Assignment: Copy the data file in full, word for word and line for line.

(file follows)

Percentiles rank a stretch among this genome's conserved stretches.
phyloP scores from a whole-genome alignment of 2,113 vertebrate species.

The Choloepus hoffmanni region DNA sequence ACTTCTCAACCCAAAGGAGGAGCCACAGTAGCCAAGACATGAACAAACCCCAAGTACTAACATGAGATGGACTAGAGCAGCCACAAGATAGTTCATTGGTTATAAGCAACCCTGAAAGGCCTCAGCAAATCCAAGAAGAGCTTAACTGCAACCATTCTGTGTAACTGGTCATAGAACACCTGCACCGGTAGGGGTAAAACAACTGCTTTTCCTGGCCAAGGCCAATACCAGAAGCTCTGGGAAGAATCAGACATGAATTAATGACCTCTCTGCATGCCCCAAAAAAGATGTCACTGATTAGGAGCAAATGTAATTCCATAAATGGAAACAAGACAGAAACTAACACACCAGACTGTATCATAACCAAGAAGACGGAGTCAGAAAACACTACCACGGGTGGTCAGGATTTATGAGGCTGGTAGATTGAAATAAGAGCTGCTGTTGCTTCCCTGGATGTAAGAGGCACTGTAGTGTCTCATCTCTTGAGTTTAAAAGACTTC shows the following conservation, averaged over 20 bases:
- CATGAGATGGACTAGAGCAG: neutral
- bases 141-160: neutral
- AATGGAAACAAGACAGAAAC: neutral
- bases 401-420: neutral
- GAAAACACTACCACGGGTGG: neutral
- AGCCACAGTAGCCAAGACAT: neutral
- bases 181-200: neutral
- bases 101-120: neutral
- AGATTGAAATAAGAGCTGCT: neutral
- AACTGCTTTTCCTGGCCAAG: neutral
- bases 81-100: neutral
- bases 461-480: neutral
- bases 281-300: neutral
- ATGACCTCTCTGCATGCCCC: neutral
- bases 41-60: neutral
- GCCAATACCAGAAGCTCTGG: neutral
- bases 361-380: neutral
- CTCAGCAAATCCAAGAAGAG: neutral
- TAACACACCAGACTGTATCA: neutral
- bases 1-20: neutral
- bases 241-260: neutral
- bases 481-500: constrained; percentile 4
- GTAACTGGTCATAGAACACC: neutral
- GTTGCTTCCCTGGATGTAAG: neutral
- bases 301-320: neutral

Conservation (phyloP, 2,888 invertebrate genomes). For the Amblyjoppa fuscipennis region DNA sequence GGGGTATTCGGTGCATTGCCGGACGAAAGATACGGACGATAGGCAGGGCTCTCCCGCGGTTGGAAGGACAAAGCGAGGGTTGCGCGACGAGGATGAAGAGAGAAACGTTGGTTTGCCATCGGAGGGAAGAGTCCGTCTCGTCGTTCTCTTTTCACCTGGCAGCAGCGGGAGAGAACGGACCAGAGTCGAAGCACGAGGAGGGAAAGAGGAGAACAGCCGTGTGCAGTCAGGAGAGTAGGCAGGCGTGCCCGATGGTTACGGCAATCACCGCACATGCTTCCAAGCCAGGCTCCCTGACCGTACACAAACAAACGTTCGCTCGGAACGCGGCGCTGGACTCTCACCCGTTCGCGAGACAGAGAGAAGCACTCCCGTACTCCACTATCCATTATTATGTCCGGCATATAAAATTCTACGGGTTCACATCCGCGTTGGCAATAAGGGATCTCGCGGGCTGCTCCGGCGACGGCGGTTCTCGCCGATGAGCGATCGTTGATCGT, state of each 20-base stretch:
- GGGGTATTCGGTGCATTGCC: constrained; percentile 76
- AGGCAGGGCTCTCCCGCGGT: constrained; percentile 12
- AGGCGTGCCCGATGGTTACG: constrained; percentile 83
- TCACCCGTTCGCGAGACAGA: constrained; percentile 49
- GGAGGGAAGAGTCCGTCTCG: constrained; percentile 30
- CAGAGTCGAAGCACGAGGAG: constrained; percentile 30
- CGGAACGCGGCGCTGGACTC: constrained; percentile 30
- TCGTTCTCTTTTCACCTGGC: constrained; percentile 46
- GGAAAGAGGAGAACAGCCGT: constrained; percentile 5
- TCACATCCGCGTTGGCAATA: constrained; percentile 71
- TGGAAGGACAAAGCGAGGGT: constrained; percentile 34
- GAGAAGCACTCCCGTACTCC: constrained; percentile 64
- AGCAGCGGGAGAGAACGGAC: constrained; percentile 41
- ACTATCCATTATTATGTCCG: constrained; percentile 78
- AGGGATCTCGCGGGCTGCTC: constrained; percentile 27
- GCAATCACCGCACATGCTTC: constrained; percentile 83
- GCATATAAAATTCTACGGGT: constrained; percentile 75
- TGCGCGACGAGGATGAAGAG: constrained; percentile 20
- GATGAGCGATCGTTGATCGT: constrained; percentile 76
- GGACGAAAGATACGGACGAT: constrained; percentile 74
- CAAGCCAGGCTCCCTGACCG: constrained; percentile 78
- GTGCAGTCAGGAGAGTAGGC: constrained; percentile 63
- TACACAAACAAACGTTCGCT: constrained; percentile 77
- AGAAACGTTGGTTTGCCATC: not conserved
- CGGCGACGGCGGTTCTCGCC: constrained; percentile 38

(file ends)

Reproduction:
Percentiles rank a stretch among this genome's conserved stretches.
phyloP scores from a whole-genome alignment of 2,113 vertebrate species.

The Choloepus hoffmanni region DNA sequence ACTTCTCAACCCAAAGGAGGAGCCACAGTAGCCAAGACATGAACAAACCCCAAGTACTAACATGAGATGGACTAGAGCAGCCACAAGATAGTTCATTGGTTATAAGCAACCCTGAAAGGCCTCAGCAAATCCAAGAAGAGCTTAACTGCAACCATTCTGTGTAACTGGTCATAGAACACCTGCACCGGTAGGGGTAAAACAACTGCTTTTCCTGGCCAAGGCCAATACCAGAAGCTCTGGGAAGAATCAGACATGAATTAATGACCTCTCTGCATGCCCCAAAAAAGATGTCACTGATTAGGAGCAAATGTAATTCCATAAATGGAAACAAGACAGAAACTAACACACCAGACTGTATCATAACCAAGAAGACGGAGTCAGAAAACACTACCACGGGTGGTCAGGATTTATGAGGCTGGTAGATTGAAATAAGAGCTGCTGTTGCTTCCCTGGATGTAAGAGGCACTGTAGTGTCTCATCTCTTGAGTTTAAAAGACTTC shows the following conservation, averaged over 20 bases:
- CATGAGATGGACTAGAGCAG: neutral
- bases 141-160: neutral
- AATGGAAACAAGACAGAAAC: neutral
- bases 401-420: neutral
- GAAAACACTACCACGGGTGG: neutral
- AGCCACAGTAGCCAAGACAT: neutral
- bases 181-200: neutral
- bases 101-120: neutral
- AGATTGAAATAAGAGCTGCT: neutral
- AACTGCTTTTCCTGGCCAAG: neutral
- bases 81-100: neutral
- bases 461-480: neutral
- bases 281-300: neutral
- ATGACCTCTCTGCATGCCCC: neutral
- bases 41-60: neutral
- GCCAATACCAGAAGCTCTGG: neutral
- bases 361-380: neutral
- CTCAGCAAATCCAAGAAGAG: neutral
- TAACACACCAGACTGTATCA: neutral
- bases 1-20: neutral
- bases 241-260: neutral
- bases 481-500: constrained; percentile 4
- GTAACTGGTCATAGAACACC: neutral
- GTTGCTTCCCTGGATGTAAG: neutral
- bases 301-320: neutral

Conservation (phyloP, 2,888 invertebrate genomes). For the Amblyjoppa fuscipennis region DNA sequence GGGGTATTCGGTGCATTGCCGGACGAAAGATACGGACGATAGGCAGGGCTCTCCCGCGGTTGGAAGGACAAAGCGAGGGTTGCGCGACGAGGATGAAGAGAGAAACGTTGGTTTGCCATCGGAGGGAAGAGTCCGTCTCGTCGTTCTCTTTTCACCTGGCAGCAGCGGGAGAGAACGGACCAGAGTCGAAGCACGAGGAGGGAAAGAGGAGAACAGCCGTGTGCAGTCAGGAGAGTAGGCAGGCGTGCCCGATGGTTACGGCAATCACCGCACATGCTTCCAAGCCAGGCTCCCTGACCGTACACAAACAAACGTTCGCTCGGAACGCGGCGCTGGACTCTCACCCGTTCGCGAGACAGAGAGAAGCACTCCCGTACTCCACTATCCATTATTATGTCCGGCATATAAAATTCTACGGGTTCACATCCGCGTTGGCAATAAGGGATCTCGCGGGCTGCTCCGGCGACGGCGGTTCTCGCCGATGAGCGATCGTTGATCGT, state of each 20-base stretch:
- GGGGTATTCGGTGCATTGCC: constrained; percentile 76
- AGGCAGGGCTCTCCCGCGGT: constrained; percentile 12
- AGGCGTGCCCGATGGTTACG: constrained; percentile 83
- TCACCCGTTCGCGAGACAGA: constrained; percentile 49
- GGAGGGAAGAGTCCGTCTCG: constrained; percentile 30
- CAGAGTCGAAGCACGAGGAG: constrained; percentile 30
- CGGAACGCGGCGCTGGACTC: constrained; percentile 30
- TCGTTCTCTTTTCACCTGGC: constrained; percentile 46
- GGAAAGAGGAGAACAGCCGT: constrained; percentile 5
- TCACATCCGCGTTGGCAATA: constrained; percentile 71
- TGGAAGGACAAAGCGAGGGT: constrained; percentile 34
- GAGAAGCACTCCCGTACTCC: constrained; percentile 64
- AGCAGCGGGAGAGAACGGAC: constrained; percentile 41
- ACTATCCATTATTATGTCCG: constrained; percentile 78
- AGGGATCTCGCGGGCTGCTC: constrained; percentile 27
- GCAATCACCGCACATGCTTC: constrained; percentile 83
- GCATATAAAATTCTACGGGT: constrained; percentile 75
- TGCGCGACGAGGATGAAGAG: constrained; percentile 20
- GATGAGCGATCGTTGATCGT: constrained; percentile 76
- GGACGAAAGATACGGACGAT: constrained; percentile 74
- CAAGCCAGGCTCCCTGACCG: constrained; percentile 78
- GTGCAGTCAGGAGAGTAGGC: constrained; percentile 63
- TACACAAACAAACGTTCGCT: constrained; percentile 77
- AGAAACGTTGGTTTGCCATC: not conserved
- CGGCGACGGCGGTTCTCGCC: constrained; percentile 38